Check Spelling and Grammar in Your Document

If any work is due for publication either on the web or in a document, then you will want it looking as professional as possible. Use your spellchecker and read your document out loud which will help you identify awkward sentences. You can also ask a colleague to look it over to check for glaring errors.

Once you are satisfied with your work, then it is time to publish. If you are using your work for blog posts, then schedule the posts, remembering to add tags, media such as photos or video and links. Apart from checking that the schedule goes ahead, your work here is done – apart from promoting the posts on blogs and forums with useful comments.

You might publish your work as a PDF or print it out as a report. If you are printing it out, make sure that you are certain as you can be that every error has been corrected. There is nothing worse than checking out your newly printed document and spotting an error on the first page!

Sarah Charmley is a freelance copywriter and expert in organising other people’s thoughts. If you would like to find out how she can help you with your blog project, then contact her through the form on the Contact Me page.

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SEO Basics – Choosing Your Keyword Phrases

Posted on : 21-02-2011 | By : admin | In : Blog, SEO Help

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Nutch robots

Image via Wikipedia

Keyword phrases help to define your blog and explain to the search engines what your blog is all about. If you want to lift your blog above others in the same subject, then it is important to get your keyword phrases right so that when customers search for a subject, then your blog is the one they find.

There are two aspects to choosing the correct keywords for your blog: the frequency of the search and the competition for the keyword. You can easily use the Google Adwords tool to search for your keyword phrase. Google Adwords will show you the volume of searches, based in your country for your keyword phrase. It will also give you an idea of the competition for the keyword, grading it as high, medium or low. It is a good idea to write down the information in a spreadsheet so that you will know which keywords will be the best for you.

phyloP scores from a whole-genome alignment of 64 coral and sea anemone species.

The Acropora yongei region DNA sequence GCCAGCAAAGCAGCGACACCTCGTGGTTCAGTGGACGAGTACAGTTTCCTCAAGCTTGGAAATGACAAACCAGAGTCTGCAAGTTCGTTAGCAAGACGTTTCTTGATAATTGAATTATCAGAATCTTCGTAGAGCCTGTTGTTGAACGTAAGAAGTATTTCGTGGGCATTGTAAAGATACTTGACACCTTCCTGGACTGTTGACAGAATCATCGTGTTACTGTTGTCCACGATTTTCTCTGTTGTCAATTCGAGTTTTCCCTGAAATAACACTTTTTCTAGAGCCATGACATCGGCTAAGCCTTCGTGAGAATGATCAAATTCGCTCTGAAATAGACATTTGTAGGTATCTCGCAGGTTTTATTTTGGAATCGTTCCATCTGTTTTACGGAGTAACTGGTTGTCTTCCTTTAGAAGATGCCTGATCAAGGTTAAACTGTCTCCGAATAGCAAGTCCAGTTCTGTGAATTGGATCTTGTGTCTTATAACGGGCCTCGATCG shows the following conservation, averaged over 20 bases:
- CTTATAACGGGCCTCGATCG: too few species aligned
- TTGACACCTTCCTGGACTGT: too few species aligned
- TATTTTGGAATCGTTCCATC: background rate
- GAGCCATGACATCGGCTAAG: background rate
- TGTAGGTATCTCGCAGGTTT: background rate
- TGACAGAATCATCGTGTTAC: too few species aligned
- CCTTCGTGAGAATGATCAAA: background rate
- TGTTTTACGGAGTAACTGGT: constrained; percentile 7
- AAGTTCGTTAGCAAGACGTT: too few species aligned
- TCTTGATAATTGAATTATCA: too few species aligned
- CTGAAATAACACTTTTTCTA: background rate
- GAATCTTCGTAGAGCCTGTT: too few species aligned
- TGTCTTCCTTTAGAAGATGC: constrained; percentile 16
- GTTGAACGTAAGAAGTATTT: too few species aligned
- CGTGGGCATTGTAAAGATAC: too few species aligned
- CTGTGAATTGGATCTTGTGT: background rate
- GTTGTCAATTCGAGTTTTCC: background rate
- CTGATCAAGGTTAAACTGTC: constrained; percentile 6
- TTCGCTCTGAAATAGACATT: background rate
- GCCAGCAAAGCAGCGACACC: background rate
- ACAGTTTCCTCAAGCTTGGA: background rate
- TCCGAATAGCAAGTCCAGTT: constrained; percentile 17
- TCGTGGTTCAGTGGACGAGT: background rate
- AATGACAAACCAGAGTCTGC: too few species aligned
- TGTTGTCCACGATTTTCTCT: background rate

Checking Out Keyword Competition and Volume

The competition tells you how many other people are trying to rank for that keyword in the search engines. It is generally best to look for medium-ranked keywords which a reasonable search volume. This is not an exact science, however and it is possible for low ranked keywords to have a high conversion rate despite reasonably low searches. It may be best to leave such experiments until you are more familiar with the process.

Once you have a list of keyword phrases that you would like to rank for, then try and work out a list of potential articles that could include one or more of your keyword phrases. I tend to do them in groups of ten. You can use forums, internet questions and the phrases themselves to help you work out a list of articles.

Write  a Natural Article Around Your Keyword Phrase